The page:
Meet CRS Food Security Experts
- Shaun Ferris, Ph.D.—Senior Advisor, Agriculture and Environment
- Lisa Kuennen-Asfaw—Director, Public Resource Group
- Frank Orzechowski—Senior Advisor, Monetization and Commodities
- Tom Remington—Principal Agriculture Advisor, Africa
- Bruce White—CRS Policy Advisor, Food Security and Hunger
Shaun Ferris is Catholic Relief Services' Senior Technical Advisor, Agriculture and Environment, based in Baltimore. He provides technical assistance to CRS' programs overseas with an emphasis on agro-enterprise development. This includes developing best practices that enable poor farming communities to engage with markets more successfully. As a result, new methods are now being implemented in more than 35 countries that provide better incomes for farmers.
Dr. Ferris holds a B.S. in Horticultural Science from the University of Reading in Reading, U.K., an M.S. in Tropical and Agronomy from Nottingham University in Nottingham, U.K. and a Ph.D. in Post-Production Science from Cranfield University in Bedfordshire, U.K.
While pursuing his Ph.D., Dr. Ferris spent time studying at the International Centre for Tropical Agriculture (CIAT) in Syria from 1983 to 1984, and monitored post-harvest losses of plantain and banana in the western and Ashanti regions of Ghana from 1988 to 1990. He investigated the effects of storage on crop quality and the effect of edible fruit coatings at the International Institute of Tropical Agriculture (IITA) in Nigeria in 1990, and evaluated market quality standards and demand for local fruit at the University of Philippines Los Banos in 1991. From 1992 to 1995, Mr. Ferris studied fruit genetics within the banana improvement program and evaluated cropping systems at IITA.
From 1995 to 1999, he served as Regional Manager for IITA's Agro-enterprise portfolio in eastern Africa, leading a cassava rehabilitation project in Uganda and a rehabilitation project for the public research sector in Rwanda. During that time, he also assisted with the establishment of a regional post-harvest research facility for rural food security enhancement in Uganda to support activities in eastern Africa.
From 1999 to 2004, he served as Regional Coordinator for the Marketing and Postharvest Network in east and central Africa. This position focused on integrating enterprise development and market analysis into the research programs of the regional agricultural research institutions.
In 2004, Dr. Ferris joined CIAT as project manager for the Agro-enterprise Development Project, managing a portfolio of rural business projects in Africa, Asia and Latin America.
Before joining CRS in 2007, he served as a consultant to a number of organizations and government agencies, including the U.S. Agency for International Development (USAID), the International Foundation for Agricultural Development (IFAD), the Danish International Development Agency (DANIDA), World Bank, and the government of Uganda.
Dr. Ferris is married and has a 14-year-old daughter and 11-year-old son.
Lisa Kuennen-Asfaw is Director of Catholic Relief Services' Public Resource Group, based in Baltimore. She is responsible for acquiring and managing financial resources and food aid provided by the U.S. and other governments for use in CRS programs around the world. She also develops training programs in resource acquisition for CRS staff, mentors staff in aspects of their work that relate to public resources and acts as a liaison between CRS and government officials and representatives of private voluntary organizations. She oversees the development of agency public policy related to foreign aid, hunger and food security.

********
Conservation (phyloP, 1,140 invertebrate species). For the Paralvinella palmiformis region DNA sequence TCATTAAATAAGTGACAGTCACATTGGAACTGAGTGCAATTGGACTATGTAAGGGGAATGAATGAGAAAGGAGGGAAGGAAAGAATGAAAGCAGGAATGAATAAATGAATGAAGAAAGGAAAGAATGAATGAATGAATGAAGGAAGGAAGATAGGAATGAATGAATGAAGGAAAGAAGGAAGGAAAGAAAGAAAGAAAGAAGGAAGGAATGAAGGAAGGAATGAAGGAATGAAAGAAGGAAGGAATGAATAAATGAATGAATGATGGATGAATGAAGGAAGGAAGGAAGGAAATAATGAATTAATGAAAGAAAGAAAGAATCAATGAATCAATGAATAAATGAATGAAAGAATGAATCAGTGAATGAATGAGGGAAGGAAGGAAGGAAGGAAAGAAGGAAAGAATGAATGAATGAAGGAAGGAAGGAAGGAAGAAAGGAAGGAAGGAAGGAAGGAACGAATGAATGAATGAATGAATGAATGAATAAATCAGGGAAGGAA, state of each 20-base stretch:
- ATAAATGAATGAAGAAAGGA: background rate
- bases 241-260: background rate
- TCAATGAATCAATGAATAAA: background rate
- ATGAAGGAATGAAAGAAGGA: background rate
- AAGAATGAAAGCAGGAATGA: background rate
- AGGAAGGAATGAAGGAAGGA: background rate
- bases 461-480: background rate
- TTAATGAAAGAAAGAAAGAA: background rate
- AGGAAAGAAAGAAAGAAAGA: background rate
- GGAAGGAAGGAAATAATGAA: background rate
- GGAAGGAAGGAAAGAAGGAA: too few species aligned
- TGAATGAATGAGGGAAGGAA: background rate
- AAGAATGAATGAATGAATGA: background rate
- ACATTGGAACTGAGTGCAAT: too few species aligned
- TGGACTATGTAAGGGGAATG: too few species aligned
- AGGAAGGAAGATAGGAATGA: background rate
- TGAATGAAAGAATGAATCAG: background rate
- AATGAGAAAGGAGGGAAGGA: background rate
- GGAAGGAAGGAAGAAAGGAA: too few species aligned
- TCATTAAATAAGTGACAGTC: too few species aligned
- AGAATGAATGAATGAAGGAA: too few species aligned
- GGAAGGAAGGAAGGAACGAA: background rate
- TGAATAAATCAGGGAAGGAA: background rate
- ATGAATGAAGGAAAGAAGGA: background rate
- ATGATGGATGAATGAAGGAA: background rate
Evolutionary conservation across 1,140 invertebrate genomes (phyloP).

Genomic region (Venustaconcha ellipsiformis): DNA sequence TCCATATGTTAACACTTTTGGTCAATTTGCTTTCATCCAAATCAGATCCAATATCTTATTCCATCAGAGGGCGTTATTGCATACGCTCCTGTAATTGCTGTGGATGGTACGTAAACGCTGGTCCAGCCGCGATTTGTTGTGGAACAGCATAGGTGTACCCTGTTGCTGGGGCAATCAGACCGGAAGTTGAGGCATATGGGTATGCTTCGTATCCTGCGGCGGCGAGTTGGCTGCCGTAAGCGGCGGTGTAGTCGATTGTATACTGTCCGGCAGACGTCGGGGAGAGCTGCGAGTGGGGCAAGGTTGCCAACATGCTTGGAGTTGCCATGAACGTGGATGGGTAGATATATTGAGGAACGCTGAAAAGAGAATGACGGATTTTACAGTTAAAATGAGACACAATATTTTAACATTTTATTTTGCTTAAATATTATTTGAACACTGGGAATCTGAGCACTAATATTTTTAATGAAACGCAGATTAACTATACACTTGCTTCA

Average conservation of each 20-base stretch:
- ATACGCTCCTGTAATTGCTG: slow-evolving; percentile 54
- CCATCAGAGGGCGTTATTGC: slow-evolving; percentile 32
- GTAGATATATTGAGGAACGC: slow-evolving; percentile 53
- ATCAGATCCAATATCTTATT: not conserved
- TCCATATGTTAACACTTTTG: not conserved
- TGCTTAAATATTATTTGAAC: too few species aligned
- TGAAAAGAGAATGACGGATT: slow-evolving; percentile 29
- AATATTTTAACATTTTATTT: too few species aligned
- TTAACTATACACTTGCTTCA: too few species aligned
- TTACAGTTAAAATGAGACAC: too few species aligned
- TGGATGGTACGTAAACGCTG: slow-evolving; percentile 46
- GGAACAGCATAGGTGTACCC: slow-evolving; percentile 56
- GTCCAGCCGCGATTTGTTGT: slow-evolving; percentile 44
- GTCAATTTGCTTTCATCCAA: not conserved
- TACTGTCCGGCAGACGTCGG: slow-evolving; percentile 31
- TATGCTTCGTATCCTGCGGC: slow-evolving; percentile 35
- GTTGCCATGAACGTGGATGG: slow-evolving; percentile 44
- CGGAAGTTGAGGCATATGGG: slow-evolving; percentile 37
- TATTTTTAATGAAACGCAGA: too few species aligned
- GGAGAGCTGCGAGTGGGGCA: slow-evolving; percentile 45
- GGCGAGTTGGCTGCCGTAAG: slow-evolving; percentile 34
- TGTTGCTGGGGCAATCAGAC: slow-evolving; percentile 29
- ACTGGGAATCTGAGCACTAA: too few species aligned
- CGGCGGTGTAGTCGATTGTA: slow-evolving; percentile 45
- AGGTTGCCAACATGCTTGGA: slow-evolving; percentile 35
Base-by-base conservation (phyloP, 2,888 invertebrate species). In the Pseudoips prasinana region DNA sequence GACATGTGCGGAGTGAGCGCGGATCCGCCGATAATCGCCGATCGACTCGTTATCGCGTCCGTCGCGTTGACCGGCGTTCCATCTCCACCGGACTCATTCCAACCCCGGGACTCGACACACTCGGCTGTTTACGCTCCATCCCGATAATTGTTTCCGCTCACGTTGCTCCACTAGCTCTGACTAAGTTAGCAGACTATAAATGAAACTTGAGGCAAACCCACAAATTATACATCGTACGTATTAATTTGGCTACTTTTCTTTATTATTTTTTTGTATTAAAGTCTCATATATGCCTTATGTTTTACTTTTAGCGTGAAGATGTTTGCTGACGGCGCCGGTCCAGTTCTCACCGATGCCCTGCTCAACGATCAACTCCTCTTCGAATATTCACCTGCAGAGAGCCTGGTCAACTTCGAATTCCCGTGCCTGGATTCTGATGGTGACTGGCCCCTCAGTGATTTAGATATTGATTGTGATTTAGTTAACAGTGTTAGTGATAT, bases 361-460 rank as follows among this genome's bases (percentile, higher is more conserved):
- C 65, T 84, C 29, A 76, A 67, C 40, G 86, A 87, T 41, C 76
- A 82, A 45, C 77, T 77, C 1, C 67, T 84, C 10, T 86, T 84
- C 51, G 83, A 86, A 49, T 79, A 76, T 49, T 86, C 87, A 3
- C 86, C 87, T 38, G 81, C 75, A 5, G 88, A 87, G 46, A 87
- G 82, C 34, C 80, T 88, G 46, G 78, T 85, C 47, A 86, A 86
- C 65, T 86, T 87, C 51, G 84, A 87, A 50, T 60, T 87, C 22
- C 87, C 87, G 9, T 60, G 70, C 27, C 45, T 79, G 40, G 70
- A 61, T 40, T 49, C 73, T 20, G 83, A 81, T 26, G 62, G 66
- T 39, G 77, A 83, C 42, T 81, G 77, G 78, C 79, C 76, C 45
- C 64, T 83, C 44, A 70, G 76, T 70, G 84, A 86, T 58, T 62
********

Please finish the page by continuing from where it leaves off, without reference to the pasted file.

Ms. Kuennen joined CRS in 1988 as Project Manager, and later Assistant Country Representative for Cameroon where she also oversaw projects in Chad and Equatorial Guinea. In 1989, she received one of eight CRS employee merit awards.
In 1992, she was transferred to Ethiopia as Assistant Country Representative and Head of Program Development. Over the next two years she reduced emergency assistance in Ethiopia and increased development programs. She was responsible for planning, implementing and monitoring more than 40 relief, rehabilitation and development projects.
In 1994, Ms. Kuennen was appointed CRS Public Donor Liaison for East Africa, based in Baltimore, where she was in charge of U.S. government grants for programs in Burundi, Eritrea, Ethiopia, Kenya, Madagascar, Rwanda and Sudan. In 1995, she became the Director of the Public Donor Relations Unit, responsible for maintaining key relationships at the U.S. Agency for International Development (USAID), particularly with Food for Peace and the Office of Foreign Disaster Assistance. At that time, she also worked extensively with CRS staff in Burkina Faso, revising the country's Development Activities Proposal and defining educational interventions. As a result, USAID reversed its decision not to fund CRS' Burkina Faso education program.
In 1996, Ms. Kuennen became CRS' Asia Regional Team Leader, negotiating on behalf of CRS programs in Asia for public resources from the U.S. government, the European Union and other donors. She was the primary point of contact at headquarters representing nine CRS country programs in Asia and activities in an additional five countries. Among other things, she successfully advocated for CRS to develop a program in North Korea.
In 1997, she was appointed CRS Recruitment and Employment Manager for overseas and domestic staff. In 1998, she became Title II (Food for Peace) Resource Manager. Title II is the U.S. government program designed to address the causes of food insecurity among vulnerable populations. She developed CRS' capacity to acquire and manage Title II resources. She also managed the Institutional Support Assistance funds awarded to CRS by Food for Peace to improve the agency's capacity to program Title II food aid resources effectively. She then became the Director of CRS' Public Resource Group in 2002.